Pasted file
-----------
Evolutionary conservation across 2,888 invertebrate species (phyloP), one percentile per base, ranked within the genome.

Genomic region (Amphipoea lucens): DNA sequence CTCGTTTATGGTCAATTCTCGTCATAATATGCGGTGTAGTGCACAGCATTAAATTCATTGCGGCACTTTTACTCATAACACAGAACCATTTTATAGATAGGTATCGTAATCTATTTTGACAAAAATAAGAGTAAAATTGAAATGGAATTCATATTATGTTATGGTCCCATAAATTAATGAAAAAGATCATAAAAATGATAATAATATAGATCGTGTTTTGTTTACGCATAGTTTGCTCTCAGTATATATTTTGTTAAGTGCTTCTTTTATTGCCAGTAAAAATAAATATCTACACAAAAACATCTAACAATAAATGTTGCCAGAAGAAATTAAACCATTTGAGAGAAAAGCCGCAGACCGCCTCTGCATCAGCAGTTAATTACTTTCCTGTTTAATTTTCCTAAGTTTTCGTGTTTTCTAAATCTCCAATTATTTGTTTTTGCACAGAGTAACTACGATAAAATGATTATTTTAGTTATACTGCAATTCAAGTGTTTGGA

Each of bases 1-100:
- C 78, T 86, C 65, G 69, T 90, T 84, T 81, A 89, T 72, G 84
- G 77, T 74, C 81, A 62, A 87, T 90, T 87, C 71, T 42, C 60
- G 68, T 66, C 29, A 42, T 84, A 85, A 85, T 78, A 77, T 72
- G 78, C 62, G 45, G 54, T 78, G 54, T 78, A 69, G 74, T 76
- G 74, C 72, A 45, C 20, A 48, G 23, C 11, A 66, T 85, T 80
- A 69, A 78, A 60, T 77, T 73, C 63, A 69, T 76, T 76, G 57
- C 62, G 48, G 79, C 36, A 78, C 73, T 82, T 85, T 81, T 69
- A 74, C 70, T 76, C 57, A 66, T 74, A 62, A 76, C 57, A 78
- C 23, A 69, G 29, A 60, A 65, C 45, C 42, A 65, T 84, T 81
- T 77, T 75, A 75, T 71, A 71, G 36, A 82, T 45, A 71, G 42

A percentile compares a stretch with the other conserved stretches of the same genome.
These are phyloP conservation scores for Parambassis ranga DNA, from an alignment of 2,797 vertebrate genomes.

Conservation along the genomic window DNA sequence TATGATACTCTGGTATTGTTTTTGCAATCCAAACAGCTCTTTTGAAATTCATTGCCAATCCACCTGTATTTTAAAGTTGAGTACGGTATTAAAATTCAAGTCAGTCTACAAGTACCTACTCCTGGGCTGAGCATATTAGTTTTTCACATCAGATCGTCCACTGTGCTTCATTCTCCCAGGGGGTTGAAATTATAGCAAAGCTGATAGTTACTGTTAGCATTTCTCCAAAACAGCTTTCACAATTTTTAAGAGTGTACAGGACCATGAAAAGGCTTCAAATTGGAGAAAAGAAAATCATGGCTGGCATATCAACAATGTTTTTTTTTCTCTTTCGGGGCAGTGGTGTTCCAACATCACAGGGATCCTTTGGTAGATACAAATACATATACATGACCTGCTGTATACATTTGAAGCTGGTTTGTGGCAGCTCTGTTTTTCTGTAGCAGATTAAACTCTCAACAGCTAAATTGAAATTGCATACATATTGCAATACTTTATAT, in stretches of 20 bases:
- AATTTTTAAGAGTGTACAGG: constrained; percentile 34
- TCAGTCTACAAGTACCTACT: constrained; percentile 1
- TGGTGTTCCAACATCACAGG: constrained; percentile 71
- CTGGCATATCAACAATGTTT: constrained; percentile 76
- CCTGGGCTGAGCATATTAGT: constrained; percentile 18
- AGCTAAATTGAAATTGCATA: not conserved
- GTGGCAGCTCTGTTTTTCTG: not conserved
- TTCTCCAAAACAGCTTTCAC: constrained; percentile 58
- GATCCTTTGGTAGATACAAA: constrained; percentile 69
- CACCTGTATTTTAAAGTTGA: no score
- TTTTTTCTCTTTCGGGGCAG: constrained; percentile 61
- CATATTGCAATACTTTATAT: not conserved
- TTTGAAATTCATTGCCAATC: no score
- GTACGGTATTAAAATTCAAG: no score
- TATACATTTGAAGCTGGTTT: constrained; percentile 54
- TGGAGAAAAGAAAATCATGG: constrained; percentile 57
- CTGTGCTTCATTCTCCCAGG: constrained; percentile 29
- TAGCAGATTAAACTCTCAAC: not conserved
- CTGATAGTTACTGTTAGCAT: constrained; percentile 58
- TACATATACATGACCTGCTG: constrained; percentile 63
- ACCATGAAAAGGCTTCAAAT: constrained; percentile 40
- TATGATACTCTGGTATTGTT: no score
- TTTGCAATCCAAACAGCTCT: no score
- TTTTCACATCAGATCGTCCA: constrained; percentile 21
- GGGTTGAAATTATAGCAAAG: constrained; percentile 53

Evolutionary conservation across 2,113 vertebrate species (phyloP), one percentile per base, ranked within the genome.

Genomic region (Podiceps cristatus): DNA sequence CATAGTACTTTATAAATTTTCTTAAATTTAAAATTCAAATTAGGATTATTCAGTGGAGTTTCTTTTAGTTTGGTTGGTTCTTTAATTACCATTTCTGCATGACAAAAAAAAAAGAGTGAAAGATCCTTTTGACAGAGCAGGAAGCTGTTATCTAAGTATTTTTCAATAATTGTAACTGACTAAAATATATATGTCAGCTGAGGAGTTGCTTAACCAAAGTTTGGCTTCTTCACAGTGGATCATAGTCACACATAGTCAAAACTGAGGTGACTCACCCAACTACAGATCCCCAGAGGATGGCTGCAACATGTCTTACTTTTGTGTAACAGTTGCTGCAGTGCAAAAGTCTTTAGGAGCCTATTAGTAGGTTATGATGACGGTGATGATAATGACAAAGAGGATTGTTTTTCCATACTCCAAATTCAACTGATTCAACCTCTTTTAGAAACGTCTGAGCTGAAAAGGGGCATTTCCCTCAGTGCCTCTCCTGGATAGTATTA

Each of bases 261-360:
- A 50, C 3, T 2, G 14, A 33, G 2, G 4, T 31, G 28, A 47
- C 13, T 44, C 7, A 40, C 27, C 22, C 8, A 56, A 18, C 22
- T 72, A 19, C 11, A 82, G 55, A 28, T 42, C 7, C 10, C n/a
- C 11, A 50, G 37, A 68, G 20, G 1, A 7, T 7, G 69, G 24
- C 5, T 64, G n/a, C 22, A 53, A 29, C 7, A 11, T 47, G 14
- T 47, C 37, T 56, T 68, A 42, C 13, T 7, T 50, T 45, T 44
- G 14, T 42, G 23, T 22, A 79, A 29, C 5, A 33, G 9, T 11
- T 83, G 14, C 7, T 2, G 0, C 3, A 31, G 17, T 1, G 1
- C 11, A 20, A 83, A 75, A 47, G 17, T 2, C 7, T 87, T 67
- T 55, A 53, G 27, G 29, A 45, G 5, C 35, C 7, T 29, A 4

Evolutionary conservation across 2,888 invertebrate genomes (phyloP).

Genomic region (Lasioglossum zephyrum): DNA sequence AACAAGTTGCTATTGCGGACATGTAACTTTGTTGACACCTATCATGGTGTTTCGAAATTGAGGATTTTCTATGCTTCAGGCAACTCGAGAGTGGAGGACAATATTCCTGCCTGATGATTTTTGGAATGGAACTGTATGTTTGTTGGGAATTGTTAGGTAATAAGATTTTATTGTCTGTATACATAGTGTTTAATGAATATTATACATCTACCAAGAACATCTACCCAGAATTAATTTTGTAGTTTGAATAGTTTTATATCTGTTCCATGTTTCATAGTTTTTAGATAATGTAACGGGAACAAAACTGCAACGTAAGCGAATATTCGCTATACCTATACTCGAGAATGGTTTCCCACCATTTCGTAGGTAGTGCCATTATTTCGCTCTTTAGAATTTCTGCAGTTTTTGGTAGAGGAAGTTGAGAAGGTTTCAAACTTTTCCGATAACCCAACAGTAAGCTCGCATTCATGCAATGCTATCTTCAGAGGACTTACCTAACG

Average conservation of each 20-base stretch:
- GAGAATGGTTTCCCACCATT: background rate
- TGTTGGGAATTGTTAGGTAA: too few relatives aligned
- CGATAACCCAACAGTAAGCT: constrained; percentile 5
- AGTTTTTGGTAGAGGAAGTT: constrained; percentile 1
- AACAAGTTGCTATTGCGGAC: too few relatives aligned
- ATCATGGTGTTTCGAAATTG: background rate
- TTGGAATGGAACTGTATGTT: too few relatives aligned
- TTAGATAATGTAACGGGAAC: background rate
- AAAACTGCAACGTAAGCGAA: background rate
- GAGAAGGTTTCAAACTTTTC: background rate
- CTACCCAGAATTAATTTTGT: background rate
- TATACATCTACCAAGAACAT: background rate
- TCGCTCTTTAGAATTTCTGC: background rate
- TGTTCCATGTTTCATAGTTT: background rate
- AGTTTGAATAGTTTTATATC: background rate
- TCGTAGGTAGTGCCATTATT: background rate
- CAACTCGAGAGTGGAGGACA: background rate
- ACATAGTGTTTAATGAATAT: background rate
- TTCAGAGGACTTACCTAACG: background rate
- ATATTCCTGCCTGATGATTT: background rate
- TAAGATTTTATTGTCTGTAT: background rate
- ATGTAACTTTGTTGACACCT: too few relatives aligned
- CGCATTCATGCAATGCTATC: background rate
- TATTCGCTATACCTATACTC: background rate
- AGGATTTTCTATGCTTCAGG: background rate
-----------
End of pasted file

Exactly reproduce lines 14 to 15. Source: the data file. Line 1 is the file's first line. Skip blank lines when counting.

A percentile compares a stretch with the other conserved stretches of the same genome.
These are phyloP conservation scores for Parambassis ranga DNA, from an alignment of 2,797 vertebrate genomes.